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Jazz Jennings is a 15-year-old superstar. She is a YouTube personality, a spokesperson, and an LGBTQ activist. Jennings first began making TV appearances at age six. She received national attention at the age of 7 when she appeared in an interview with Barbara Walters in 2007. Jennings is a co-founder of TransKids Purple Rainbow Foundation, along with her parents. They founded the foundation, which aims to assist transgender youth in all facets of life, in 2007. Jennings is also the star of the 2011 documentary I Am Jazz: A Family in Transition. She also fought a two-and-a-half year battle with the United States Soccer Federation to allow her to play on a girls’ team (she won). She has co-written a book, appeared on Time’s The 25 Most Influential Teens of 2014,” been a Clean & Clear spokesmodel, and starred in her own TLC docu-series, I am Jazz. Says Jennings in an interview with Metro Weekly, “I don’t know if I would consider myself a role model. But really, in sharing my story for many years, I’ve seen a lot of positive feedback and people who I’ve impacted, it’s just so encouraging. And it really motivates me to continue sharing my story. I’m proud to be a representation of transgender kids for people to see, but I feel that I’m just doing my part in trying to achieve equality for all.”

Jamie Clayton

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If you’re a serial Netflix binger and you haven’t seen Sense8 yet, what are you even doing? Jamie Clayton plays Nomi Marks, a transgender, San Francisco-based blogger and hacker, in the Netflix original series. The show does an amazing job at depicting eight different and intricate characters, and Nomi is one of the most complex. Says Clayton in an interview with The Wrap, “I love Nomi, I love the character. She really represents something we’ve never seen before. It’s empathy. People come together to help each other. It doesn’t matter that they don’t speak the same language, it doesn’t matter their genders, their sexuality.” Just like Phelan, Clayton is able to create such an honest depiction of a transgender woman became she herself is transgender. “There has never been a trans character in a movie or on a show before whose story didn’t revolve around the transition,” says Clayton. “Nomi is the first. She’s living her life, she has a job, she’s in love. No one cares, because at the end of the day, we shouldn’t care that she’s trans. She’s a human being.”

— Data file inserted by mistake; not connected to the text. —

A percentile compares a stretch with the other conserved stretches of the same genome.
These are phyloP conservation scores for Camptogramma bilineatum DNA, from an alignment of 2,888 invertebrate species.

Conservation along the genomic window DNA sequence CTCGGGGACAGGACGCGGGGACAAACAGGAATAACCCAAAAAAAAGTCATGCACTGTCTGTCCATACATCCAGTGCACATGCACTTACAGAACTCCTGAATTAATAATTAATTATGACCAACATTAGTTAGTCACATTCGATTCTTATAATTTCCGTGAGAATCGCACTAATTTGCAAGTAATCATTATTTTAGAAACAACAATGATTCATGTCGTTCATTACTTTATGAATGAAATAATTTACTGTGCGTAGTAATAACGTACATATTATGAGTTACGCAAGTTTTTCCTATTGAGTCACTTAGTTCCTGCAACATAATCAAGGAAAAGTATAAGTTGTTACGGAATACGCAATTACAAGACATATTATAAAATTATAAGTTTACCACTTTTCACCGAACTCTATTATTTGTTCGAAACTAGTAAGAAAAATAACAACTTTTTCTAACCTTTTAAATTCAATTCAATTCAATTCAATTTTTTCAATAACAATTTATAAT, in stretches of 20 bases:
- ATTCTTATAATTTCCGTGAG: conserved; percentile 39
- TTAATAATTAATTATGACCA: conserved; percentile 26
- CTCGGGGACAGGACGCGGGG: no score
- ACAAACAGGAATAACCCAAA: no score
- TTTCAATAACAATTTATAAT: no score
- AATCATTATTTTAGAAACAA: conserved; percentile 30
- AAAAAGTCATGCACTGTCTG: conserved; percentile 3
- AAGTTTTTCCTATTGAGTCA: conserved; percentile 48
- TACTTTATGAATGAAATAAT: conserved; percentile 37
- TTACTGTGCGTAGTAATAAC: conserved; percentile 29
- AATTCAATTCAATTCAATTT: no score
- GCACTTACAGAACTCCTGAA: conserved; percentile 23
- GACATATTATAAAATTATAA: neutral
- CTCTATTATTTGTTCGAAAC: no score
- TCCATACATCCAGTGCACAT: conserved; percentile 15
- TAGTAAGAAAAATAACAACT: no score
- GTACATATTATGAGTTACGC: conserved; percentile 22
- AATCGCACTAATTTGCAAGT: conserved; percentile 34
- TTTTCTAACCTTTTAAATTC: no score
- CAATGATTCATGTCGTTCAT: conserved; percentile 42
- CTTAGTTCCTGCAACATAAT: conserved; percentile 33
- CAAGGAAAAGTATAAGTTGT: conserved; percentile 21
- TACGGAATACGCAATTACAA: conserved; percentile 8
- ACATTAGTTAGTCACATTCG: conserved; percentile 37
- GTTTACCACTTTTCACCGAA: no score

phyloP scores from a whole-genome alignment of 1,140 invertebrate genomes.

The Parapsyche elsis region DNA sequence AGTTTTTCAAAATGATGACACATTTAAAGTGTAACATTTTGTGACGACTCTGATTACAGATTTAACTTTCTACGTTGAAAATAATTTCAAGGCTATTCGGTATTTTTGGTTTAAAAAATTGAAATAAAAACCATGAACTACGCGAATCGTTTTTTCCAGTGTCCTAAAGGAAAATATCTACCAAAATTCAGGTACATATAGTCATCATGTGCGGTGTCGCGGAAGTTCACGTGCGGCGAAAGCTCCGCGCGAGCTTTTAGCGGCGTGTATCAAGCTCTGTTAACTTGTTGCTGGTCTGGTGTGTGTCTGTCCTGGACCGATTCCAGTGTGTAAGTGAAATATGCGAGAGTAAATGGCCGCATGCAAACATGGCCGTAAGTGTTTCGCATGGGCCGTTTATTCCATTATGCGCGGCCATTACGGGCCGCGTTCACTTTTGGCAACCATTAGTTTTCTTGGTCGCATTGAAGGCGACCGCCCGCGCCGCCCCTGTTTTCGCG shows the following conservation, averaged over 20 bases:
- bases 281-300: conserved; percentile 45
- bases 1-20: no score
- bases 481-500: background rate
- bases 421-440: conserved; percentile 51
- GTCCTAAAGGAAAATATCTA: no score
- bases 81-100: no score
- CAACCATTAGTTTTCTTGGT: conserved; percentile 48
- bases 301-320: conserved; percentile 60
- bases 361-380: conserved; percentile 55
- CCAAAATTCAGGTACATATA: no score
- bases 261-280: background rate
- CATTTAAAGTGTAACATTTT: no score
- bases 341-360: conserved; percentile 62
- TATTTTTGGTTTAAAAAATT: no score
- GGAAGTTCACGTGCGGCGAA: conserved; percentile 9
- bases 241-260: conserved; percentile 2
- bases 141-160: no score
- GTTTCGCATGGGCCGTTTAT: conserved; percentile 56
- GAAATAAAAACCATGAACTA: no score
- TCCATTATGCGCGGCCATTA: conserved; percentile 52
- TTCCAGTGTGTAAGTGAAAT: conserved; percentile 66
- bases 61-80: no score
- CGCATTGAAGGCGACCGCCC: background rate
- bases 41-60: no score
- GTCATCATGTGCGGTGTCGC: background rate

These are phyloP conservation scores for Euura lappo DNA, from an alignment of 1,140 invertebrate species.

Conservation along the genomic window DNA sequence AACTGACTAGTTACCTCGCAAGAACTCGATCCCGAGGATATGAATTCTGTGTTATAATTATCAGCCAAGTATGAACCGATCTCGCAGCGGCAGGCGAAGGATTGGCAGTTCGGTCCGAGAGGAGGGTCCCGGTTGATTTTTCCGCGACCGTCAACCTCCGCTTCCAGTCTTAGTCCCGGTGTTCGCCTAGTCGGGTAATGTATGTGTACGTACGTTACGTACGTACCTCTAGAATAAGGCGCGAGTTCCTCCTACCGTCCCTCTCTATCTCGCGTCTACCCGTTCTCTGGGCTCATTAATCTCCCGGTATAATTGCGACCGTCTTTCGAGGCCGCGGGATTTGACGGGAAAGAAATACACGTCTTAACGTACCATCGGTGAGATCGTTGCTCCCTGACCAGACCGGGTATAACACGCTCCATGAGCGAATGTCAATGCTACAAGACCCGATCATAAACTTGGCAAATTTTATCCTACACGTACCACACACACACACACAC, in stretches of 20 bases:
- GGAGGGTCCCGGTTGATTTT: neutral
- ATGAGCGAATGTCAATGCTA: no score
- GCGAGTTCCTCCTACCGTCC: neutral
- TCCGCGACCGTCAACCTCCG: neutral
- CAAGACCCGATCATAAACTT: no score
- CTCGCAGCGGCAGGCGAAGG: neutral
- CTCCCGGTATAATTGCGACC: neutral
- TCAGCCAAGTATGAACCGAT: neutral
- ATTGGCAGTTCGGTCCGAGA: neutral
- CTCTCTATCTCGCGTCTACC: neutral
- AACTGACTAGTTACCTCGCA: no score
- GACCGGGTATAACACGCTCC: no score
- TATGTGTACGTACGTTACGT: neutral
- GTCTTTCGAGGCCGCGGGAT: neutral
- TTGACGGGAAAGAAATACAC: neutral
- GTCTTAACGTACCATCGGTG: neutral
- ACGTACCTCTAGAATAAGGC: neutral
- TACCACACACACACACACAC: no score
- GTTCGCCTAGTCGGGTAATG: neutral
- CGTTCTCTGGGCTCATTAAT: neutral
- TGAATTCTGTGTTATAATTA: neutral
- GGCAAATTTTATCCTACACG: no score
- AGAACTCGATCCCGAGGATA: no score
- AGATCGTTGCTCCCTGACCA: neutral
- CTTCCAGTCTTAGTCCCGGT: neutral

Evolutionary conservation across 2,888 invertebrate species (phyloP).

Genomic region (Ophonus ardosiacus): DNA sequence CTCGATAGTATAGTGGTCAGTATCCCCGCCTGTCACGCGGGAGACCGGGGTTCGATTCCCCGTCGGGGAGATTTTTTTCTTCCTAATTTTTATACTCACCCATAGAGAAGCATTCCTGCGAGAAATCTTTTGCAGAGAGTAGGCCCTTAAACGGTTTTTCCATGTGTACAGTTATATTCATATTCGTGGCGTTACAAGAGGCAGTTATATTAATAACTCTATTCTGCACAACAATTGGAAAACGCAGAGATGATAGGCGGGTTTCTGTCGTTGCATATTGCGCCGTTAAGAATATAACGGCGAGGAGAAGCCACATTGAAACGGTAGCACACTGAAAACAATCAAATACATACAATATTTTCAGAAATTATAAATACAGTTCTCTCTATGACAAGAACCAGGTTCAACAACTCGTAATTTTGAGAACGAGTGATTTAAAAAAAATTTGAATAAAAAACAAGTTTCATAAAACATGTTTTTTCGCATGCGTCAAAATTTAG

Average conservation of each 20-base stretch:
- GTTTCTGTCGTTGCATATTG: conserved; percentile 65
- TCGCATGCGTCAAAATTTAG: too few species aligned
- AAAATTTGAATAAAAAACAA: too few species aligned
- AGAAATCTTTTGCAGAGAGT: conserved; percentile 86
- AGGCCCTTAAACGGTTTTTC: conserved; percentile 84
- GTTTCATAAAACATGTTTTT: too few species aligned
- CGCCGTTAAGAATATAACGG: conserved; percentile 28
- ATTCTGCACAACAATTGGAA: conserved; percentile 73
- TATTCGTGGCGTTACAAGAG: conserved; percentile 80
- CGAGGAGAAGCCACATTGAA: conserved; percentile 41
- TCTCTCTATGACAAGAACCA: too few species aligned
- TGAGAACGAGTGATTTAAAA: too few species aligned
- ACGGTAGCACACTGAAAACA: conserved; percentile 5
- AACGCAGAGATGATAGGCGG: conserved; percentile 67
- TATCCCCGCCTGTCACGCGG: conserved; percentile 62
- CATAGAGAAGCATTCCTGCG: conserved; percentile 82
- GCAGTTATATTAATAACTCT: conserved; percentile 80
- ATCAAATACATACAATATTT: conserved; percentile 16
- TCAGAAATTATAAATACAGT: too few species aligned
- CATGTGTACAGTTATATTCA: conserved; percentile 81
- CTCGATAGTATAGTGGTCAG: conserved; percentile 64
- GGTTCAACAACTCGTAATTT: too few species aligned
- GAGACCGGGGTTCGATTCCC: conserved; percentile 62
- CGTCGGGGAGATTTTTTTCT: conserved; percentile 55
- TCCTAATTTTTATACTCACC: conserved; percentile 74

Tom Phelan

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Tom Phelan stars in ABC Family’s (soon to be FreeformThe Fosters as Cole, a teenage, transitioning young man. This is a huge accomplishment in itself, as The Fosters actually casted a trans actor to play the part. In an interview with The Hollywood Reporter, Phelan says of the role, “A lot of kids who are 14 or 15 have been telling me their stories and telling me that it’s been great to see someone like them on television. I feel really lucky to be that and share that with them. When I was 14 or 15 I didn’t know this thing existed. Characters like Cole and characters like [Laverne Cox’s] Sophia on Orange Is the New Black are really important, especially for trans kids who are coming into their own and just realizing that this is something that they might be.” He also feels that the role is authentic and individual. Says Phelan, “There’s really no way of knowing if this depiction is accurate because everyone is going to have a different experience. And I think that Cole is one of thousands and thousands of ways to depict a transgender person.”


Hannah Gordon

Blog Editor, What the F Magazine

 

 

 

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From One White Girl to Another: Sit Down, Shut Up, and Listen

This blog post is in response to a Total Sorority Move article entitled, “I Am A White, Non-Racist, Non-Violent Mizzou Student And I Actively Oppose #ConcernedStudent1950.” (Full disclosure: if you read the above article, be prepared to roll  your eyes A LOT.)

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Hey, “Lucky Jo” from Total Sorority Move. My name is Clarissa, I, too, am a white female college student at a big state school. I’m writing to you today because, although, of course, you have a right to express your opinion, I find your article to be generally concerning, insensitive, and problematic, as well as out of touch with some basic facts. I’m spending my time responding to your article because you begin by labeling yourself a “white, non-racist, non-violent Mizzou student,” which to me essentially equates to you calling yourself an ally. You don’t identify as someone who thinks racism isn’t real, or anything like that, you seem to want to be a productive member of the movement, which I why I think it’s important you hear what I’m about to say. Take this seriously.